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Green Energy Now, And On The Tide 577 577

thpr writes "The Electric Power Research Institute and its partners have completed their Offshore Wave Power Feasibility Demonstration Project, which defined potential wave energy projects off the shores of the United States. This is building off of work already done in Scotland (and elsewhere). San Francisco, New York and other areas are considering trial installations of the technology. It is interesting to note (table 1 in the report) that the energy density (kW/m^2) that can be achieved is much higher than wind or solar. In addition, harnessing 24% of available wave energy near the US at 50% efficiency is equal to all of the hydropower currently generated in the US (~7% of total electricity production). On a separate note, in the Office of Energy Efficiency and Renewable Energy's $1.2B 2006 budget the Department of Energy is closing out the Hydropower Technologies Program. Maybe that's why this technology is missing from our National Energy Policy?" Until it reaches maturity, though, U.S. readers can pay for other forms of green energy.
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Green Energy Now, And On The Tide

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  • Wave-Powered Whisky (Score:2, Informative)

    by Geek Yid (798534) on Tuesday February 15, 2005 @01:27AM (#11675143) Homepage
    Interesting how these wave generators wind up at whisky-distilling islands. Orkney has the wonderful Scapa and better known Highland Park, not to mention the Orkney Brewery. Islay, meanwhile, with its seven working distilleries has much of its electricity generated by a 'Limpet' wave generator. (See for more.) Environmentally friendly power: it's just one more good thing about Scotch Whisky!
  • by Lackaff (247537) on Tuesday February 15, 2005 @01:36AM (#11675188)
    Until it reaches maturity, though, U.S. readers can pay for other forms of green energy.
    Hey, if Timothy says green pricing is on-topic for this discussion, who am I to argue? Green pricing programs are not only available in the US. I helped compile this information about international green pricing programs [] a few years ago. Looks as if it hasn't been updated in a while, but non-Yankee Slashdotters might find something useful there.
  • Re:Side effects (Score:5, Informative)

    by wayne (1579) <> on Tuesday February 15, 2005 @01:47AM (#11675225) Homepage Journal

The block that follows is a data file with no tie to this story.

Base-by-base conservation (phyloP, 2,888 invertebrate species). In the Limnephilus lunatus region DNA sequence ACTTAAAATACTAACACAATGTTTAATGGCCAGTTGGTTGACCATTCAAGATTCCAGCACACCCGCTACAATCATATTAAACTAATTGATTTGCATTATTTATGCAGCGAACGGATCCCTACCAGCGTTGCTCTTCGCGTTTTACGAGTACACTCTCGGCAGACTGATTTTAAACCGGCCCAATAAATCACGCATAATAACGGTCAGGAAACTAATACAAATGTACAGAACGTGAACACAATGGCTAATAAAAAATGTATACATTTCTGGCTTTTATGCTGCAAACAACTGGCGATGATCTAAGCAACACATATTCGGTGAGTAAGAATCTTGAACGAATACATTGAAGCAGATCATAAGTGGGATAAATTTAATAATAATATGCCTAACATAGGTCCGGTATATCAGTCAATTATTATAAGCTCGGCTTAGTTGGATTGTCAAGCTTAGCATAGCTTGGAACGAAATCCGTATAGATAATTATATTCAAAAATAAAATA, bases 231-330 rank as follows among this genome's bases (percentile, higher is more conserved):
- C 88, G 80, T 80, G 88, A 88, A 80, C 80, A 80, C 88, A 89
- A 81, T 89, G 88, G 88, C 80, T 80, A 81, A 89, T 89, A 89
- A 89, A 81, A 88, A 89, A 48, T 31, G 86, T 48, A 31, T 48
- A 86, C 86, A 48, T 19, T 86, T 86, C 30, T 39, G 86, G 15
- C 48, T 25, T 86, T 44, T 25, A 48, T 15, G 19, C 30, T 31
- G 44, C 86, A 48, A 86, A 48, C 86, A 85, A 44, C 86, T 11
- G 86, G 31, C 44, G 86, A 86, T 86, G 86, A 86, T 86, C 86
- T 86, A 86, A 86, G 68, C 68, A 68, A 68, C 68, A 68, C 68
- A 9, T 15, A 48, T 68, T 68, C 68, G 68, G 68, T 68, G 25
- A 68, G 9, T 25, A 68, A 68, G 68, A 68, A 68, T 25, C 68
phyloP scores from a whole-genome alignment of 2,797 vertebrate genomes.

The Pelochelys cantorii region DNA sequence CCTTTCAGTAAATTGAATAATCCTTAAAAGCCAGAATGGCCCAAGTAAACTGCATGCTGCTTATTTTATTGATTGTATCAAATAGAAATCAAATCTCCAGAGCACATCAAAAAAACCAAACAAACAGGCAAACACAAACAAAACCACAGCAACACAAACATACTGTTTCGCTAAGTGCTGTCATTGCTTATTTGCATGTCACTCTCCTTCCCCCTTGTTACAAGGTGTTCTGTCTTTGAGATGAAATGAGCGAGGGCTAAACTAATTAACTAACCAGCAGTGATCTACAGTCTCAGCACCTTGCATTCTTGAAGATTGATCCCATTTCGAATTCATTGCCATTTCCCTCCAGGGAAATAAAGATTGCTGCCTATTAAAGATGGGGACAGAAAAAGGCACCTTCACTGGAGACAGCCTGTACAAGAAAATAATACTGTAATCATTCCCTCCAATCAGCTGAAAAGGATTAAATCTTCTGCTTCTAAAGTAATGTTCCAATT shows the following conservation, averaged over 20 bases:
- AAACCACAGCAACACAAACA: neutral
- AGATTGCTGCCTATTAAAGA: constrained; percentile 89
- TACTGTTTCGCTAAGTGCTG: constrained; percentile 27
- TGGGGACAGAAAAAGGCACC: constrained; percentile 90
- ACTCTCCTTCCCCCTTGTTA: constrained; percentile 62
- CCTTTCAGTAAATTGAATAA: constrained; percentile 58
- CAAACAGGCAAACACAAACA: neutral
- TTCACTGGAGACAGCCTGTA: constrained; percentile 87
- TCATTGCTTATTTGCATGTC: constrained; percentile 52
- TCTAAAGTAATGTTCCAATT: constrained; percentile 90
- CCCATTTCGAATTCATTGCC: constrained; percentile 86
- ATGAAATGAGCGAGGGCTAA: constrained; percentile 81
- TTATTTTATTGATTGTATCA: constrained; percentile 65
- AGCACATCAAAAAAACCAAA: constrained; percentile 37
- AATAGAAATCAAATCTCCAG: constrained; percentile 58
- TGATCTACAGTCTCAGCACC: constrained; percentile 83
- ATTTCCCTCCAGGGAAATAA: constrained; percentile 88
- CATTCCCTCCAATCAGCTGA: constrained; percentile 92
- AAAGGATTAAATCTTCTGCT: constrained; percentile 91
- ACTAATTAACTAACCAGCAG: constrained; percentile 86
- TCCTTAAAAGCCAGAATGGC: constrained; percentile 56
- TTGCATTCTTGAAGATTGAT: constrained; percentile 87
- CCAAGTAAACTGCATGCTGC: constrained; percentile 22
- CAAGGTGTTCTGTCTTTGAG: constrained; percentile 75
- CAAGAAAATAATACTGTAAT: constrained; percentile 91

"Slows the planet's rotation?" Please cite your source for THAT one, I'd love to see who came up with it.

    Yes, tidal forces DO cause the earth's rotation to slow down.

    The tidal forces created by the earth on the moon have slowed the rotation of the moon down to the point that we only see one side of the moon. That is, the moon rotates about once a month. Similarly, the tidal forces of the moon are slowing the earth's rotation down, and it will eventually reach one about one rotation per month also. Assuming that the sun doesn't become a red giant first. And, speaking of the sun, there is also a tidal force that from the sun that will eventually cause the earth to rotate once per year. I'm not sure who this conflict between the moon's and the sun's tidal forces work out.

    Conservation of angular momentum means that the tidal forces are causing the moon to orbit the earth faster, and thus further away.

    While all these tidal forces are very small and only add up over very long periods of time, they can be measured. In particular, things like variations of the amount of snow on mountains, the amount of water in man-made lakes, the force of huricanes, and variations in the shape of the earth caused by earthquakes all add up to enough to cause the need for leap seconds.

    Leap years keep the seasons from rotating through the calendar. Leap seconds keep the zenith of the sun ("noon") from rotating through the day. I forget the exact value, but there is something like an accumulated 20-30 seconds difference caused by these forces over the last 50 years, and therefore there have been 20-30 leap seconds added since then.

  • A look at solar. (Score:4, Informative)

    by Malluck (413074) on Tuesday February 15, 2005 @01:47AM (#11675226)
    How viable is solar power? I was asking myself this question and here's the numbers I came up with.

    In 2001 the USA used 96275 trillion BTUs of energy [] that year. This comes to 3.22 trillion watts.

    Now there are about 295 million people [] in the US, so this comes to about 11Kw per person [] at any given time.

    This means each person uses is responsible for 262 Kwh of power [] per day.

    Now lets say that square meter of sunlight provides 1 kw of energy on average and the average area gets 5 good hours of sunlight per day. Looking at this chart [], you can see that this assumption isn't too far off.

    The typical solar panel is about 30% efficient. This means that for every square meter of solar panel would render 1.5 KwH [] every day.

    This means that each man woman and child would need 174 square meters [] of panel to be responsible for all the energy made and used in their name!